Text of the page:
Tag Archives: der Zug

Reisewörter Umkehrpunkt

Morgen früh fahren meine Mutter und ich in die Schweiz. Ich will sagen “gehen,” aber wir fahren mit dem Zug. Oft muss ich mich erinnern, dass auf Deutsch nur man “gehen” sagen sollte, ob man zu Fuß unterwegs ist. Und wann geht man mit Lufthansa, dann sagt man “fliegen.” Außerdem sind die Wörter für to depart nicht gleich. Man muss “abfahren” oder “abfliegen” sagen, und wenn man zu Fuß geht, kann man “weggehen” oder “abdampfen” sagen.

Es gibt auch die Frage von “in.” Wenn man eine Reise macht, dann muss man “in” + Akkusativ sagen. Aber wann man angekommen ist, dann muss man “in” + Dativ sagen, weil man da ist!

Deutsch hat andere Reisewörter:
“in Reisegröße” – travel size
“die Kreuzfahrt” oder “die Seereise” – cruise
“mit der Fähre übersetzen” – to go by ferry (which does not mean to translate using a ferry!)
Und natürlich “der Donaudampfschifffahrtsgesellschaftskapitän” – captain of the Danube Steam Shipping Company

Ich wünsche dir eine gute Reise mit deinem Wörterbuch, während ich eine kleine Pause machen. Bis 25 Juli!


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The little word that could

I’ve been finding myself struggling with how many words seemed to be formed from the stem Zug. As a word on its own der Zug is most commonly used by new speakers like myself to mean “train” and this is also far and away the winner on dict.cc (1182 give this as the translation, the second most common translation, with 84 votes, is “tug” as in “he straightened the tablecloth with a little tug”).

The two examples giving me the most grief, because they seem so completely unrelated, both to each other and to der Zug, are der Anzug – “the suit” as in clothing – and der Aufzug – “the elevator/lift.”  It turns out that they are related, if you stretch that notion a bit, but not directly via der Zug.

Zug is very productive – canoo.net lists 241 forms – but neither der Anzug nor der Aufzug is among them. The –zug portion of all three forms comes from the verb ziehen – “to pull” (and also “to tug” making that connection back to der Zug). For those of you scratching your heads trying to see a connection between zieh and zug, it is via zog, one of the craziest past tense forms around (see my description of it and some of its buddies here in the post First Anniversary). Yup, you say ich ziehe and ich zog and all that changes is when the action happened!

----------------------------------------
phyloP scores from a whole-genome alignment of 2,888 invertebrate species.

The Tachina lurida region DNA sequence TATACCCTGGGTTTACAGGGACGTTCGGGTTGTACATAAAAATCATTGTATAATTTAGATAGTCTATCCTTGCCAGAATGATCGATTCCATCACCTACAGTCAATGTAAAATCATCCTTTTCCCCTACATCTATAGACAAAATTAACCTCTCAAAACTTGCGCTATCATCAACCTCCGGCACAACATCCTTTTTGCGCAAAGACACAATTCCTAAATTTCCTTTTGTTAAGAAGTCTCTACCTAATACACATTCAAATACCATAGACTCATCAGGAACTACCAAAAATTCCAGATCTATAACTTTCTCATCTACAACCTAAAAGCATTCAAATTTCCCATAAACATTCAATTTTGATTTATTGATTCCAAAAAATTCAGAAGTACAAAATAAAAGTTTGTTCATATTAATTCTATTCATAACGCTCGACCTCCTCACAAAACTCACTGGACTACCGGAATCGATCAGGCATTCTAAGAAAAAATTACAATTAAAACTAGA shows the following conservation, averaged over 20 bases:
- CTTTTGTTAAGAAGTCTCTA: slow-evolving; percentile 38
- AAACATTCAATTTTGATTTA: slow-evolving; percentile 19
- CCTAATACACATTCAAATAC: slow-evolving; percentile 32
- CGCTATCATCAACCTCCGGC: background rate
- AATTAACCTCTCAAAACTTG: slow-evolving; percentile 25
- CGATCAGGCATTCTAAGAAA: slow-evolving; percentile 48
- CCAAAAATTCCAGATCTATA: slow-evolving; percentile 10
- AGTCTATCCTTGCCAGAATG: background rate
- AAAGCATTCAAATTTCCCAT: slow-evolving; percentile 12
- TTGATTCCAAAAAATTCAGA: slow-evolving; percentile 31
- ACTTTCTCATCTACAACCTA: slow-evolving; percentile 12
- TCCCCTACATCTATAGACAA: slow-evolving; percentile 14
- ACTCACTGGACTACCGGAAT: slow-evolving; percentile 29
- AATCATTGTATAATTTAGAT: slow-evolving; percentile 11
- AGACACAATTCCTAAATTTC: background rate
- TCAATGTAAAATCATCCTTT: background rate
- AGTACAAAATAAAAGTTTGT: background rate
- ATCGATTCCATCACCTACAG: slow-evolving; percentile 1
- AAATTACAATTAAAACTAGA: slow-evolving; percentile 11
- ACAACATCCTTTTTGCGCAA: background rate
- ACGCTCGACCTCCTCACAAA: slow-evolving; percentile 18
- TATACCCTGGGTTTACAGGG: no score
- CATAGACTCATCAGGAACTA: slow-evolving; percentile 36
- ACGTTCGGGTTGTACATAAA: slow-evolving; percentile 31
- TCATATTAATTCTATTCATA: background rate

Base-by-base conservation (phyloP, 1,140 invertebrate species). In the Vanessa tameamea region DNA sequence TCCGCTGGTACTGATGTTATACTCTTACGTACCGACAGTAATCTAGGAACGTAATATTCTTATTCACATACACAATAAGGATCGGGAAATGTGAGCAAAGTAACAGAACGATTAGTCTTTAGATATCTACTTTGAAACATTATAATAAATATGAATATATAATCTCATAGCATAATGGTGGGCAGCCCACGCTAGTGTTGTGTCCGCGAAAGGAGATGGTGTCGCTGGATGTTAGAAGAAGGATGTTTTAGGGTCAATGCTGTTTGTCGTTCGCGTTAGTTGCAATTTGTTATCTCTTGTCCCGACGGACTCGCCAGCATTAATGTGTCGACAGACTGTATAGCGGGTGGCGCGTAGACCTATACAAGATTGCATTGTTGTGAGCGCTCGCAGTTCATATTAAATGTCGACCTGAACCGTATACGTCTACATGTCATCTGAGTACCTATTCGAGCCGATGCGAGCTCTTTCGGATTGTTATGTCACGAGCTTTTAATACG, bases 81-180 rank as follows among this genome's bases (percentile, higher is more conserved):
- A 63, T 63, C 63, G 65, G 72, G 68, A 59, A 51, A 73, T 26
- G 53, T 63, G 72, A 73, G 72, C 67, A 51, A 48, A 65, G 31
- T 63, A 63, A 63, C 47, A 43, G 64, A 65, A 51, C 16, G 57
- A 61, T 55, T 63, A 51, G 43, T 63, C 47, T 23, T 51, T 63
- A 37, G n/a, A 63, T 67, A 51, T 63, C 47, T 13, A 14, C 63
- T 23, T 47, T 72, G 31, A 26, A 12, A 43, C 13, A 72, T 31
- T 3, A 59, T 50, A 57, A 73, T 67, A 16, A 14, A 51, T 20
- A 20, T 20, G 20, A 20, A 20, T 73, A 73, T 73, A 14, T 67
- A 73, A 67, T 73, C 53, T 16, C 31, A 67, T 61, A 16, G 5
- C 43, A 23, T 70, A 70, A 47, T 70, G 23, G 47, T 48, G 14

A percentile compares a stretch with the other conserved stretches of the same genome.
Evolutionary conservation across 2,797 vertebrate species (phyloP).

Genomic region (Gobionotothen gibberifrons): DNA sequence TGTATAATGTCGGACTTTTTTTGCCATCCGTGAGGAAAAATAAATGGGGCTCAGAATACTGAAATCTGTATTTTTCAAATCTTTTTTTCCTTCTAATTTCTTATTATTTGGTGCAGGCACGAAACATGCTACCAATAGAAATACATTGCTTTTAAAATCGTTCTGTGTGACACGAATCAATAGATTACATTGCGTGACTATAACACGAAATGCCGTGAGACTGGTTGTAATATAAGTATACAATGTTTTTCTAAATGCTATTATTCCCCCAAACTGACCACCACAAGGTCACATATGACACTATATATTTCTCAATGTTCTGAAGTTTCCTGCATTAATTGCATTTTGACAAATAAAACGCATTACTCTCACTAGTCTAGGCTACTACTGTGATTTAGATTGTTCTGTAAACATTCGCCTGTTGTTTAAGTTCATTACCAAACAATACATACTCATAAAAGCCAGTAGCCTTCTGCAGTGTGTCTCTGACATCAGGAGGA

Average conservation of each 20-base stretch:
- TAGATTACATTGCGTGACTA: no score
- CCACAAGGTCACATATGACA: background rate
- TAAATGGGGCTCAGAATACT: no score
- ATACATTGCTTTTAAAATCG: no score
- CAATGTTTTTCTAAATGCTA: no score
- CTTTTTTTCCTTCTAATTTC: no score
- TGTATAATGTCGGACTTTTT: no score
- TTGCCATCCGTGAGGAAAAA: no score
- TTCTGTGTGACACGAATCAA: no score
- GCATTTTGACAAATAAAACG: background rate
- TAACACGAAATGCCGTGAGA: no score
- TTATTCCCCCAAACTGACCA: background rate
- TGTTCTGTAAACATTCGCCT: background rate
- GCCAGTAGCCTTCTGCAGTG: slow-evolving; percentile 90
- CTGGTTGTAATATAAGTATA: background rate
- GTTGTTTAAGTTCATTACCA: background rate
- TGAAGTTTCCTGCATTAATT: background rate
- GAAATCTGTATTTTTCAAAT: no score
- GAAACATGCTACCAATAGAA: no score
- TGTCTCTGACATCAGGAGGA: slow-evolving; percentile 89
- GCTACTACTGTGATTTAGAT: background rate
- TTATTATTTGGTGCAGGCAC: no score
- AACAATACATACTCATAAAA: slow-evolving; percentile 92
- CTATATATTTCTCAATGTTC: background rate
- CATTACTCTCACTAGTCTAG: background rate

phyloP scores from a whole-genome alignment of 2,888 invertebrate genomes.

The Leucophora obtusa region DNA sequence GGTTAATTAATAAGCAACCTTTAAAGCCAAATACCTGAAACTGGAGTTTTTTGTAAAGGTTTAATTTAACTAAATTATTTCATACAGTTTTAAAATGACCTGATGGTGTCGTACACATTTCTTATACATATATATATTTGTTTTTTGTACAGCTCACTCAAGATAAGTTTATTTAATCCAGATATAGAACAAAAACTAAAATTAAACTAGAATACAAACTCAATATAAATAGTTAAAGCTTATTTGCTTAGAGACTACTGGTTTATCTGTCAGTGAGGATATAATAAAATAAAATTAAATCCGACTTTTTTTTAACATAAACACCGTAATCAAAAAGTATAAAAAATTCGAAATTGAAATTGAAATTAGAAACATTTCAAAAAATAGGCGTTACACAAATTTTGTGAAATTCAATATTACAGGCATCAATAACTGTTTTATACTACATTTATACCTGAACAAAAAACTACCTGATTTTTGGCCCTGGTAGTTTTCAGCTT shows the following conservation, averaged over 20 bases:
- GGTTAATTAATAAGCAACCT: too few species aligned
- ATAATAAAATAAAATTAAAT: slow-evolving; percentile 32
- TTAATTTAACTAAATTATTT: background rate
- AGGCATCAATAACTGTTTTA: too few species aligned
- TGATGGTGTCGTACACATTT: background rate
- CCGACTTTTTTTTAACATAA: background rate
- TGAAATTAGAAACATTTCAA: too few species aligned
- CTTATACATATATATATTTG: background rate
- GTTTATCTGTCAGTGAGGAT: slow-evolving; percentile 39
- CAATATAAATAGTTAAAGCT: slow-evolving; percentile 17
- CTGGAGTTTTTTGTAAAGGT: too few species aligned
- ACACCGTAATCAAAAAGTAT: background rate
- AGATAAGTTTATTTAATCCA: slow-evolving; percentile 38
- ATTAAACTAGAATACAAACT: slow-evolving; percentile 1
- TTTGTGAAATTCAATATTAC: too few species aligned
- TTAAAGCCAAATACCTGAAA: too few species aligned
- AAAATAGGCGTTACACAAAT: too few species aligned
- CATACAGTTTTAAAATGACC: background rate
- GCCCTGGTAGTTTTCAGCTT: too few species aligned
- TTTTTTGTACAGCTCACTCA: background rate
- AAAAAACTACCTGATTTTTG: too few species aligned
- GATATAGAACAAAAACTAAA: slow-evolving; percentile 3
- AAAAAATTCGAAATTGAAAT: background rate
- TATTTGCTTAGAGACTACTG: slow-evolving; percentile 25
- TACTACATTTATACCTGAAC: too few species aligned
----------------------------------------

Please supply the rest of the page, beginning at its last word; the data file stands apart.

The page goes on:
Der Anzug was born when the prefix an was added to make anziehen whose meanings “to put on” or “to dress” best fit this context (apologies, unconscious punning in action). Likewise for der Aufzug, the prefix auf has been added to make aufziehen whose meanings “to raise” or “to bring up” are most relevant here. The nouns forms are created by converting the forms derived from these prefix + zog combinations by subjecting them to ablaut. Ablaut exists in both English and German and involves the signaling of a grammatical change by a change in vowel. For example, ablaut gets us from “sing” to “sang” to “sung” (and from singen to sang to gesungen) and also to the derived noun “song” (unfortunately, while der Song is a word and means “song,” what you will hear people say is das Lied).

Given how funny it must be for German speakers when I confuse der Anzug and der Aufzug, not to mention forgetting that gezogen is the past tense of ziehen, it is interesting to note that one meaning given for aufziehen is “to tease somebody” and another is “to hoist” – perhaps I should just laugh rather than allowing these forms to “wind me up?!”

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